Historically, India has been exposed to military threats and conquest from the north-west, and foreign policy and military strategy, therefore, have often been considered the two main thresholds of external security of India. Both mutually drive each other particularly when it comes to dealing with an irksome and not at all friendly neighbour like Pakistan.
India is a country most challenged by terrorism because unlike any other country, a nuclear armed state i.e. Pakistan is using terrorism as a form of asymmetric warfare against India. India is not engaged in military operations against Pakistan or any other Islamic country. It is not occupying Pakistani territory – even Pakistan acknowledges that Kashmir is “disputed” – or that of any other country. India has no military bases as symbols of domination in any Islamic country. India is neither interfering in Pakistan’s internal affairs, nor abetting terrorism by local groups there. It has also eschewed a policy of reprisals against Pakistan despite intense provocations like the Mumbai terrorist attacks of 2008 or the recent attacks at Indian military camps/bases.
Pakistan’s current economic insecurity has resulted in its greater friendship or alliance with China and some Islamic countries. Therefore, Pakistan has the potential to create large scale regional turbulence.
Pakistan’s involvement in terrorism in India is a huge problem as Pakistan is not being sanctioned for its conduct either by India or the international community. On the contrary, it remains a non-NATO ally of the US, has a strategic partnership with it, and receives US economic and military aid.
Pakistan is truly the epicentre of terrorism in the region with its involvement also being observed in activities in Afghanistan. It was involved in attacks against Indian Embassy and other establishments housing Indians there.
Pakistan claims Indian Territory even now. It has not shed the animosity of over 70 years. It has used various means to pursue its feud with India, whether direct military aggression, infiltration, supporting insurgencies, stoking communal tensions or use of tensions or use of terrorism as instruments of its state policy. Pakistan’s current economic insecurity has resulted in its greater friendship or alliance with China and some Islamic countries. Therefore, Pakistan has the potential to create large scale regional turbulence. The security of its nuclear assets and its readiness to threaten India with its nuclear weapons is an issue of serious concern posing Indian security. Most of all, Pakistan strategically had continued to do proxy war at Jammu and Kashmir without any let up. Its propensity towards finding novel ways of keeping India on the defensive is often considered as one of India’s main security challenges.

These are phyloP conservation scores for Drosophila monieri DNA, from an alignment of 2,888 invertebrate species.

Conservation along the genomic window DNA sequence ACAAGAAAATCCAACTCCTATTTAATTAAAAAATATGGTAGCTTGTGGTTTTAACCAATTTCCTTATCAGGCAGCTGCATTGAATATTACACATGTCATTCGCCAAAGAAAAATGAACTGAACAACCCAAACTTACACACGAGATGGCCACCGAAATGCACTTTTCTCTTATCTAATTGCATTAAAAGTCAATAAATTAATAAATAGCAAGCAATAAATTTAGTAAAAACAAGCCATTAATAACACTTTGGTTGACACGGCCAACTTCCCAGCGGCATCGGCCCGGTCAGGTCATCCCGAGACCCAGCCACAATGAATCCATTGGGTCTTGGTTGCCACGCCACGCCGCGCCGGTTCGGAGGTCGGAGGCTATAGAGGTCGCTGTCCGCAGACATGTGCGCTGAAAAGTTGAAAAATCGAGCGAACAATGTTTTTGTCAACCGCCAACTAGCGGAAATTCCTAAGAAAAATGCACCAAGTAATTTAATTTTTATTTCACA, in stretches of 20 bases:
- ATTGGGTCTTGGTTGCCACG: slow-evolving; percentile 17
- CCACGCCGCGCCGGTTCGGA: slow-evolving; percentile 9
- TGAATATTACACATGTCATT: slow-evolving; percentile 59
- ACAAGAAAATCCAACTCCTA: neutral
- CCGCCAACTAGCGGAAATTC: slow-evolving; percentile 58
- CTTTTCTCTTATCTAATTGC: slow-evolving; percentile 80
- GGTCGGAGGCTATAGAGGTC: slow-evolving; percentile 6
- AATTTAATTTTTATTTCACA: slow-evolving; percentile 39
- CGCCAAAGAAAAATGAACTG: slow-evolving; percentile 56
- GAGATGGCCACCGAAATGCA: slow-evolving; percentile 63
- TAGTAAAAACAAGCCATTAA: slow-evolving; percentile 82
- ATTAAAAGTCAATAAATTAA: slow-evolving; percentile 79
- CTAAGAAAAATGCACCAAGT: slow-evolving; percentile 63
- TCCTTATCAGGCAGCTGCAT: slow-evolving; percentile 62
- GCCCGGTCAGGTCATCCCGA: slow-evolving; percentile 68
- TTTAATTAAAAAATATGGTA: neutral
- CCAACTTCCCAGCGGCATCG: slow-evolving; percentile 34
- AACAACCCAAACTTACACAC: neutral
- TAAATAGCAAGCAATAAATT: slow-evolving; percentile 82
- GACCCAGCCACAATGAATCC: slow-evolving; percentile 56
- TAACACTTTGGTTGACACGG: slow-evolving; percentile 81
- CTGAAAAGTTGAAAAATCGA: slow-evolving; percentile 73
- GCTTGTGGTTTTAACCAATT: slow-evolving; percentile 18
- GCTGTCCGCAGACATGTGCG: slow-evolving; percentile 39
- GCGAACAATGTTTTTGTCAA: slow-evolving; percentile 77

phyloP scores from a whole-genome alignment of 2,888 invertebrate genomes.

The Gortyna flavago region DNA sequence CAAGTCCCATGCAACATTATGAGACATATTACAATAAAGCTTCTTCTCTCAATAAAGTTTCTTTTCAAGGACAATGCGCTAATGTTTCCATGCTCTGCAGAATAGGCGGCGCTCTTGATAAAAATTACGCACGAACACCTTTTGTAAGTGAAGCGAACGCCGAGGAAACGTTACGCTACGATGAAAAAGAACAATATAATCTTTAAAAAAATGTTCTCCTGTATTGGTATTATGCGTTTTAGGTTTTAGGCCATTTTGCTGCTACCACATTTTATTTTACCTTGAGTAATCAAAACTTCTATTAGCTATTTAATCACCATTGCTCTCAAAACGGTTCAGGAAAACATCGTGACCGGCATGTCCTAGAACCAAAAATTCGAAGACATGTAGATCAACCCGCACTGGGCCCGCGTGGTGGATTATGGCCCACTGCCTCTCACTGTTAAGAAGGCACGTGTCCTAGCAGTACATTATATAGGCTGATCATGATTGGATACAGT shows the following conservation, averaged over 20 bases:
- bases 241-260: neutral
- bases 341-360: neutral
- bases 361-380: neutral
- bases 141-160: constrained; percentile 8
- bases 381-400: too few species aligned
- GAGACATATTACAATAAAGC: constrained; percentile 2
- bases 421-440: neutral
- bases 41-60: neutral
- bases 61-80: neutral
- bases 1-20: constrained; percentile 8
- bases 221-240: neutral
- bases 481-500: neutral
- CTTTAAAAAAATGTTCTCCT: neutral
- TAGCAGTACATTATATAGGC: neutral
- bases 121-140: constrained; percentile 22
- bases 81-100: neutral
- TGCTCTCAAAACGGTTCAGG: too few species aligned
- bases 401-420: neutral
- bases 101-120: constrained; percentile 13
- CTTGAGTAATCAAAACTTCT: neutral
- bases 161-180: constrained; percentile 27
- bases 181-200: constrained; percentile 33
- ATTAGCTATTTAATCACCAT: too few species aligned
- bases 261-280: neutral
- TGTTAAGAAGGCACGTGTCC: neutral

Pakistan strategically aims to see that India is not being able to execute its policy and preventing it from achieving its aspirations as a nation. Pakistan cannot tolerate India’s progress and achievement in the world. In addition, retribution against India for the humiliating military defeat in 1971 and the loss of erstwhile East Pakistan drives its psyche. Keeping India militarily and diplomatically unstable and thus creating the conditions to integrate Jammu and Kashmir to Pakistan remains one of its prime objectives against India. Its aim and goal is further strengthened by the proliferation of extremist religious groups in Pakistan, the inability and unwillingness of the government to deal with them, the nurturing of jihadi groups by the ISI, the fact that jihad figures in the motto of the Pakistani army, the legitimisation of jihad in school text-books, and the explosion in the number of madrassas, have raised questions about Pakistan’s future as a viable state. Instability in Pakistan is bound to spill over into India. Increased radicalisation of Pakistan is a threat to communal harmony in India as the threat of ISI and other elements fomenting trouble in India through proxy groups here could worsen.
Colluding with China to pose a two front threat to India, Pakistan is hopeful that in the event of a military standoff, it will be able to divide Indian military deployment sufficiently…